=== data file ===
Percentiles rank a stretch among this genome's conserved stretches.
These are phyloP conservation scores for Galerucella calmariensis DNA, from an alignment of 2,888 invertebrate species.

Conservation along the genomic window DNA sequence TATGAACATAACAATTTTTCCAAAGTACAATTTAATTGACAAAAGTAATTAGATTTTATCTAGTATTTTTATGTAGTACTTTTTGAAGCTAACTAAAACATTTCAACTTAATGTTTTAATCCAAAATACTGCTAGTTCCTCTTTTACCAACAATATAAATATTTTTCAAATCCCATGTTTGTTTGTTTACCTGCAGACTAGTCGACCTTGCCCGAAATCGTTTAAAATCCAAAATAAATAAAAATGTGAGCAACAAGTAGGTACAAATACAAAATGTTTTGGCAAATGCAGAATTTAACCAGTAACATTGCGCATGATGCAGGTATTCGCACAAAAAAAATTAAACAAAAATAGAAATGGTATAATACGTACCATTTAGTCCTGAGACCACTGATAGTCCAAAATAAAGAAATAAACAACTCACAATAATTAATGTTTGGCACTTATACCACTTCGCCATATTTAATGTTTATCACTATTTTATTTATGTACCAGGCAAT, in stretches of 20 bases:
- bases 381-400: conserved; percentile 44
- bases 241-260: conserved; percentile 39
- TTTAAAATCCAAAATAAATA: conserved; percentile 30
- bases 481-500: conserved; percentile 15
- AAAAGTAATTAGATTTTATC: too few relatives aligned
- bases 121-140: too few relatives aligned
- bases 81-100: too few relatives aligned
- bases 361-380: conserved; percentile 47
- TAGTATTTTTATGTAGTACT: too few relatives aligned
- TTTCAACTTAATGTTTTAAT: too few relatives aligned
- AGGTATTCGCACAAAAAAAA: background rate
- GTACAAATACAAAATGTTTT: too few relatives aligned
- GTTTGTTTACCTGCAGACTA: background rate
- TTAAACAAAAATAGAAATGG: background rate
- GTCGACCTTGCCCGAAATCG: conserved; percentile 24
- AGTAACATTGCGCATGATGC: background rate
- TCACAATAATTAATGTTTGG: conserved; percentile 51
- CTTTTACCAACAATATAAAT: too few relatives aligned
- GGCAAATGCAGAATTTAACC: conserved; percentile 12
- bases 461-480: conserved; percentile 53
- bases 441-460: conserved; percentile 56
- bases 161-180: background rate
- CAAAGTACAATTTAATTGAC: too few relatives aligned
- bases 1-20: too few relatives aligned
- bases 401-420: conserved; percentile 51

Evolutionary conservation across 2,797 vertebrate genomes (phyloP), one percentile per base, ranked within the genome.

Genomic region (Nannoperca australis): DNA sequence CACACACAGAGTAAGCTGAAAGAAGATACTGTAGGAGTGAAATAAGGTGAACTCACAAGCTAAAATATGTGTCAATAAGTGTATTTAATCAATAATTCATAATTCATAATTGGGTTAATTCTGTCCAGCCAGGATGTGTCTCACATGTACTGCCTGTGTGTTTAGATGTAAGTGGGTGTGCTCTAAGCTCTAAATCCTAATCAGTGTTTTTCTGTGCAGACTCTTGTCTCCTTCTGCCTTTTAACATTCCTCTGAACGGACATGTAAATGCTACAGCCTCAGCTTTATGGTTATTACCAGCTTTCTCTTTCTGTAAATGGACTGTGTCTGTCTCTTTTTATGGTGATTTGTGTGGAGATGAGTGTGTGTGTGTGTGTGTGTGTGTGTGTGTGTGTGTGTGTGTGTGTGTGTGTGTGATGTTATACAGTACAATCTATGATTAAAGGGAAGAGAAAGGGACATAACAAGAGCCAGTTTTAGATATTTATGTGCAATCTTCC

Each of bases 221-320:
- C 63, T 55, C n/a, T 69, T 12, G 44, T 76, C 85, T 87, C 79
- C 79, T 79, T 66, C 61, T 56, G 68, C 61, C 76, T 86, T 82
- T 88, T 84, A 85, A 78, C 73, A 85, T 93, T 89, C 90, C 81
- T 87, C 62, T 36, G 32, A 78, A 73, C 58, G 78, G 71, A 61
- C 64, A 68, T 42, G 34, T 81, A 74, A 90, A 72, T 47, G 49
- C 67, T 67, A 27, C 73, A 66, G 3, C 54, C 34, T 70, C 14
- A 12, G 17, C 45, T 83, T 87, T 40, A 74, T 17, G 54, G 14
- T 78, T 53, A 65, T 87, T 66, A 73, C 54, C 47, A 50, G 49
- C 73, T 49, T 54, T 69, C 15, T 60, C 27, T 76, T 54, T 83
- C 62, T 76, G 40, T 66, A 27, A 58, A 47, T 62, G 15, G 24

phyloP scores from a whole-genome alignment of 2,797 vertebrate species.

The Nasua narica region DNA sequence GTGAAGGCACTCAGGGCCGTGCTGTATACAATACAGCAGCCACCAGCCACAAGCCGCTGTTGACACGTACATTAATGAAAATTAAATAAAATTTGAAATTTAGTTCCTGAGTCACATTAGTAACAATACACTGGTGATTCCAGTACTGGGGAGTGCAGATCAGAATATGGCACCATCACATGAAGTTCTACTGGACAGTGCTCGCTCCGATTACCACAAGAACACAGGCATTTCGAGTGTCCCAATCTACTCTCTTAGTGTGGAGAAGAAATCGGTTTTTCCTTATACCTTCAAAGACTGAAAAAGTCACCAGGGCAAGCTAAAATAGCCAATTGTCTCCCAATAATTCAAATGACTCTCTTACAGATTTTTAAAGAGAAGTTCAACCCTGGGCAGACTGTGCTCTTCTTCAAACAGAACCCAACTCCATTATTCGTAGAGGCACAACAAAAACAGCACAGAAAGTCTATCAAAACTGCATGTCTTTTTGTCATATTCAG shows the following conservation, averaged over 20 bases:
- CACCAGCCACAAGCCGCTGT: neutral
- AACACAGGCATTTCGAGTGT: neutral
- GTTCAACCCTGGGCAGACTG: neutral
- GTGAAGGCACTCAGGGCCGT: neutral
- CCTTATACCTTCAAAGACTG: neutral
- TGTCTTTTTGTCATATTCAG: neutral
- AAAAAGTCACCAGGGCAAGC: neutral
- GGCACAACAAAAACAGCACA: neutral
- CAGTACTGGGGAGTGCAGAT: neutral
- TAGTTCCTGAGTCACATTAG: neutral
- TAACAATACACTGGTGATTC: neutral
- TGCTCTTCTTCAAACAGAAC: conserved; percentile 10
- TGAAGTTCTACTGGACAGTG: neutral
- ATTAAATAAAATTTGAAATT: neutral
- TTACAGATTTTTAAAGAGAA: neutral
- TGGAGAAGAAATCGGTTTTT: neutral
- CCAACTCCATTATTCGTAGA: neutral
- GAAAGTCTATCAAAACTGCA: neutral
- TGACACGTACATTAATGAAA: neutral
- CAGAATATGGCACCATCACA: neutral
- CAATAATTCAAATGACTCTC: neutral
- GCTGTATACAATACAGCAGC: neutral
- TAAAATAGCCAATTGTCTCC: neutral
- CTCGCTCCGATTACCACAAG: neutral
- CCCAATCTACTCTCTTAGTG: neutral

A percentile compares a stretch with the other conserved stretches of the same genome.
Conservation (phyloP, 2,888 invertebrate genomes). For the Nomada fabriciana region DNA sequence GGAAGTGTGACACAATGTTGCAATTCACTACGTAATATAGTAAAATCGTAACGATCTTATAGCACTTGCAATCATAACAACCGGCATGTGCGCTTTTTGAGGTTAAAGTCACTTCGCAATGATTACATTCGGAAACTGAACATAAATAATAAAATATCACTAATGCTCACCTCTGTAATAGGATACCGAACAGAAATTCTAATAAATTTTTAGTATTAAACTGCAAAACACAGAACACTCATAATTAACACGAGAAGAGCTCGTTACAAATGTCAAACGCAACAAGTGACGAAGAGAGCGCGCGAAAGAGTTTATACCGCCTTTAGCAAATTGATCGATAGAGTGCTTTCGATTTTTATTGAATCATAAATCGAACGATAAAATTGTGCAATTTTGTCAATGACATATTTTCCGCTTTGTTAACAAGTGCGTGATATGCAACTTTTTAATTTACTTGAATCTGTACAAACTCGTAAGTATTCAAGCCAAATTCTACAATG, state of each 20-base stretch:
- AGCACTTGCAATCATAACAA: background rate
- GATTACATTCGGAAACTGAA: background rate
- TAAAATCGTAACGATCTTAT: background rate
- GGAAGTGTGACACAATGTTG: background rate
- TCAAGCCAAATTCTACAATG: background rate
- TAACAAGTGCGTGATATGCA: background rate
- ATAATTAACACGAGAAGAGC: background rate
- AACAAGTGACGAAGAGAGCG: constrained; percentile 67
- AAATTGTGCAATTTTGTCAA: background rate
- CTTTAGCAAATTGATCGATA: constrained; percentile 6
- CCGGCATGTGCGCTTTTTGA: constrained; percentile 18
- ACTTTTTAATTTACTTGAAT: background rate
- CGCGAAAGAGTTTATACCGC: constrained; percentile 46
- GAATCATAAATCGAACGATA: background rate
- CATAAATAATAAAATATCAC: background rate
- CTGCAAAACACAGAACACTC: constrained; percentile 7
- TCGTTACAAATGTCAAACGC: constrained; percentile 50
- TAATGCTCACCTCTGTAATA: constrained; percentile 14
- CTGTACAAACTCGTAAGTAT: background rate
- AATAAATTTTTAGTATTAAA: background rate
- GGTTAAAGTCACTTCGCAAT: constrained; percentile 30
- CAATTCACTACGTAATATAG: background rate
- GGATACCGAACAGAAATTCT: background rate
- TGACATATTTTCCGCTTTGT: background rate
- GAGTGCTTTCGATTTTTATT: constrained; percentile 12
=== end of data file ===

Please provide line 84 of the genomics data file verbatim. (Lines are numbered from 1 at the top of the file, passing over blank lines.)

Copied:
- GAATCATAAATCGAACGATA: background rate